New research from the University of Minnesota School of Public Health (SPH) links the stress of living in an over-policed neighborhood with higher odds of preterm birth for both Black and white birthing people—but most severely for Black residents. Preterm birth, defined as birth before 37 weeks of gestation, raises the risk of long-term health problems for babies.
The research, led by Rachel Hardeman, Ph.D., MPH, associate professor and director of the SPH Center for Antiracism Research and Health Equity (CARHE), was published in JAMA Network Open. Hardeman is a national expert in racial reproductive health disparities, including the role of over-policing in Black birth disparities.
A growing body of research reveals the physiological harms of police encounters, particularly for Black people. This study adds to that research, showing how racist policing practices hurt birthing people and their babies.
“Racism is a fundamental cause of health inequity, which means we have to apply antiracism to institutions that affect the fundamentals of our lives and communities,” said Hardeman. “Our research focused on residents of Minneapolis and found that U.S.-born Black birthing people and their babies were hit the hardest by over-policing, which is a form of structural racism.”
Hardeman’s study team examined medical record data of 745 white, 121 U.S.-born Black, and 193 non–U.S.-born Black Minneapolis residents who gave birth to single babies at a large health system between Jan. 1 and Dec. 31, 2016. The researchers then looked at where the residents lived in Minneapolis and determined if they were in neighborhoods that had high police contact, defined as areas within the highest statistical quarter of police activity in the city.
The research found:
In high police-contact neighborhoods, all birthing people had higher odds of preterm birth, indicating that the stress of over-policing is harmful regardless of race.
White birthing people living in high police contact neighborhoods experienced a 90% higher chance of preterm birth compared to residents in low-contact areas.
U.S.-born Black birthing people in high-contact areas experienced a 100% higher chance of preterm birth compared to residents in low-contact areas.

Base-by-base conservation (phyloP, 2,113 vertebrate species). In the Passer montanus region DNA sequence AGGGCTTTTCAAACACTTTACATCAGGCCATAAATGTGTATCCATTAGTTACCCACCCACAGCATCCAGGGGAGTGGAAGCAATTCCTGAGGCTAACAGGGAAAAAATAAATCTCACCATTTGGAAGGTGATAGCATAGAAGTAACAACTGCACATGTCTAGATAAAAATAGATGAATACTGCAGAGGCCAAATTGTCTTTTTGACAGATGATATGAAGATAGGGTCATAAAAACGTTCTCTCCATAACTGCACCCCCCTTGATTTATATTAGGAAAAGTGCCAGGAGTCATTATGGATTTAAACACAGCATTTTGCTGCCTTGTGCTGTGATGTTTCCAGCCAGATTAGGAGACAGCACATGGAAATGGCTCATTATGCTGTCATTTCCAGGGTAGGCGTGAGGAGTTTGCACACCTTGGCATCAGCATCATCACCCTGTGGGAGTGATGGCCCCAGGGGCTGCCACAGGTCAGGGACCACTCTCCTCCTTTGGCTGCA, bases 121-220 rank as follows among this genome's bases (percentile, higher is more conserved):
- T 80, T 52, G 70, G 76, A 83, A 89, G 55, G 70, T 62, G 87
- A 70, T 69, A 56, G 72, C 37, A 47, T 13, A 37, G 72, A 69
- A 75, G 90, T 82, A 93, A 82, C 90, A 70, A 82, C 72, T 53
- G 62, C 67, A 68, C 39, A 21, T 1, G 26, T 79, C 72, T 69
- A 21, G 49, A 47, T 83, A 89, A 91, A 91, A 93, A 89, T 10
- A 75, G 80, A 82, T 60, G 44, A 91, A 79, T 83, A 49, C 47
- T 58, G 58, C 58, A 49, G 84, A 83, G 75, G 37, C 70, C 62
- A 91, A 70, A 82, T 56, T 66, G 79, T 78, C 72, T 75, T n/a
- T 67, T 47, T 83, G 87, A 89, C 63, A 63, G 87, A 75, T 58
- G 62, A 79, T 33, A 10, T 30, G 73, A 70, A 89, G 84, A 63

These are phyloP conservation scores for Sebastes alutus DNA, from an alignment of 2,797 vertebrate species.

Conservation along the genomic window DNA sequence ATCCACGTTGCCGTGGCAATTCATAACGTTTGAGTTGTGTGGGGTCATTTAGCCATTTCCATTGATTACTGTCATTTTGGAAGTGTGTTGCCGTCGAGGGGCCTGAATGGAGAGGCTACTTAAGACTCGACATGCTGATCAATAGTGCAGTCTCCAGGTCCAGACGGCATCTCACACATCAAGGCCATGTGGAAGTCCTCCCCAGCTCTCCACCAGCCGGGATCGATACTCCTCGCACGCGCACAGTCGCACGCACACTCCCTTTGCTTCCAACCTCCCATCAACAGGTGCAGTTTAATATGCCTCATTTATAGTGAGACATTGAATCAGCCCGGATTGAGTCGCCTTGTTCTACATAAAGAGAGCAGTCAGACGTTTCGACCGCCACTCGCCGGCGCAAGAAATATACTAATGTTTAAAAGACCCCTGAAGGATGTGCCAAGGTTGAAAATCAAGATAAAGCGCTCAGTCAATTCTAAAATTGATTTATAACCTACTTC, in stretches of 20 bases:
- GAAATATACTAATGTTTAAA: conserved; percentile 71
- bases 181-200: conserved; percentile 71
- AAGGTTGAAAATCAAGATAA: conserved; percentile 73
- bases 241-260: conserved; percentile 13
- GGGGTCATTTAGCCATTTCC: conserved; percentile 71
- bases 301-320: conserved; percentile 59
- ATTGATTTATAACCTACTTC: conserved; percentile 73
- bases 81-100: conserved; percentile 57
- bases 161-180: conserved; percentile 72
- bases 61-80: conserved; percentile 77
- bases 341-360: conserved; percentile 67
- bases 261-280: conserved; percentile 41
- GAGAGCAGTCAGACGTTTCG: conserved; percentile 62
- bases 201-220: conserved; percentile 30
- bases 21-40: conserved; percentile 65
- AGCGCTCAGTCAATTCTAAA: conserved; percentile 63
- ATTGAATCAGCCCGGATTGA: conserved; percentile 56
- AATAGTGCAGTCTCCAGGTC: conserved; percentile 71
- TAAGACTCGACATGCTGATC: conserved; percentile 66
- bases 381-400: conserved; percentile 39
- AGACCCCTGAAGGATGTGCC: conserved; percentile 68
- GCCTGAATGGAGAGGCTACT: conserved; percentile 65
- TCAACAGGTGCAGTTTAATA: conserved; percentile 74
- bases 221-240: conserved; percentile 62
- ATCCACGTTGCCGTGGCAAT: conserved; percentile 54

Foreign-born Black birthing people in high-contact areas showed only a 10% higher chance for preterm birth. This is explained by what researchers call the “immigrant paradox,” which states that Black immigrants who didn’t grow up weathering structural racism have far better health outcomes than Black individuals who were born and raised in America.
The researchers also found that Black neighborhoods are disproportionately over-policed compared to white neighborhoods.
“Our results show that over-policing is bad for everyone, but that the burden is not shared equally,” said Hardeman. “The difference between U.S.-born and non-U.S.-born Black birthing people also reveals that racism—and not race—creates health inequities between Black people and their white counterparts.”
If the cause of higher preterm birth rates among U.S. and non-U.S.-born Black birthing people was purely biological due to their race, both groups would have had similar results. Instead, the research shows that non-U.S.—born Black birthing people have far healthier pregnancies and babies than their U.S.-born counterparts, proving that the difference is whether or not they experienced long-term exposure to over-policing structural racism.
“Racism is a fixable problem,” said Hardeman. “Community health needs to be a priority for public safety reform, and the voices and needs of Black, Indigenous, and people of color need to be prioritized.”